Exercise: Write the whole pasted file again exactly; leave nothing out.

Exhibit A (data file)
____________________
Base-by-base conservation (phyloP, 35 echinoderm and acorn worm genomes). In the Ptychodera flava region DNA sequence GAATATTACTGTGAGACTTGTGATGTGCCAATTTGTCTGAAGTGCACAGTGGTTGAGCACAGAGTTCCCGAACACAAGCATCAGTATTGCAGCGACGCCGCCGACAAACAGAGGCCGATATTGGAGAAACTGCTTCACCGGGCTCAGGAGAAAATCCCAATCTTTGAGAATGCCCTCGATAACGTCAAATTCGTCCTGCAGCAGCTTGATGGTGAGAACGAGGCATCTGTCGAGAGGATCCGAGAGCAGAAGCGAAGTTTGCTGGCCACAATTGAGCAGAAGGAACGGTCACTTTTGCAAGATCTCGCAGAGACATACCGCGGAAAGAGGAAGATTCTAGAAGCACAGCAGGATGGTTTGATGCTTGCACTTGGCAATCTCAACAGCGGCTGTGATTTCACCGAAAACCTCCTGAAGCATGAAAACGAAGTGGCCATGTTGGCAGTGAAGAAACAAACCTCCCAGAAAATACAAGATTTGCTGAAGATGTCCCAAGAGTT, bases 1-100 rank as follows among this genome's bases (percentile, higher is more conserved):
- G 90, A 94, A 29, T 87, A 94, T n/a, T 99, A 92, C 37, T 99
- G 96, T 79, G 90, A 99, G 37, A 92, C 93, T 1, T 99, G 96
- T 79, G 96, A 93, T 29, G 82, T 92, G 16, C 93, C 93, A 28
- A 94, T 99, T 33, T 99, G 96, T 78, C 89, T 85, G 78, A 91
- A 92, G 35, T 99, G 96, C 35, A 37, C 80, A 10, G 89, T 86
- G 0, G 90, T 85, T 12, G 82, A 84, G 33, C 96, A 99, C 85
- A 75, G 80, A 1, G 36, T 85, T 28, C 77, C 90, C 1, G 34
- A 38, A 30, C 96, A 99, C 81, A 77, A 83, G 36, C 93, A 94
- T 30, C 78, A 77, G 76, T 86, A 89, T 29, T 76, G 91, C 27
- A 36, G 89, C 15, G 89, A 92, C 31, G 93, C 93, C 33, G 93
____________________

Base-by-base conservation (phyloP, 35 echinoderm and acorn worm genomes). In the Ptychodera flava region DNA sequence GAATATTACTGTGAGACTTGTGATGTGCCAATTTGTCTGAAGTGCACAGTGGTTGAGCACAGAGTTCCCGAACACAAGCATCAGTATTGCAGCGACGCCGCCGACAAACAGAGGCCGATATTGGAGAAACTGCTTCACCGGGCTCAGGAGAAAATCCCAATCTTTGAGAATGCCCTCGATAACGTCAAATTCGTCCTGCAGCAGCTTGATGGTGAGAACGAGGCATCTGTCGAGAGGATCCGAGAGCAGAAGCGAAGTTTGCTGGCCACAATTGAGCAGAAGGAACGGTCACTTTTGCAAGATCTCGCAGAGACATACCGCGGAAAGAGGAAGATTCTAGAAGCACAGCAGGATGGTTTGATGCTTGCACTTGGCAATCTCAACAGCGGCTGTGATTTCACCGAAAACCTCCTGAAGCATGAAAACGAAGTGGCCATGTTGGCAGTGAAGAAACAAACCTCCCAGAAAATACAAGATTTGCTGAAGATGTCCCAAGAGTT, bases 1-100 rank as follows among this genome's bases (percentile, higher is more conserved):
- G 90, A 94, A 29, T 87, A 94, T n/a, T 99, A 92, C 37, T 99
- G 96, T 79, G 90, A 99, G 37, A 92, C 93, T 1, T 99, G 96
- T 79, G 96, A 93, T 29, G 82, T 92, G 16, C 93, C 93, A 28
- A 94, T 99, T 33, T 99, G 96, T 78, C 89, T 85, G 78, A 91
- A 92, G 35, T 99, G 96, C 35, A 37, C 80, A 10, G 89, T 86
- G 0, G 90, T 85, T 12, G 82, A 84, G 33, C 96, A 99, C 85
- A 75, G 80, A 1, G 36, T 85, T 28, C 77, C 90, C 1, G 34
- A 38, A 30, C 96, A 99, C 81, A 77, A 83, G 36, C 93, A 94
- T 30, C 78, A 77, G 76, T 86, A 89, T 29, T 76, G 91, C 27
- A 36, G 89, C 15, G 89, A 92, C 31, G 93, C 93, C 33, G 93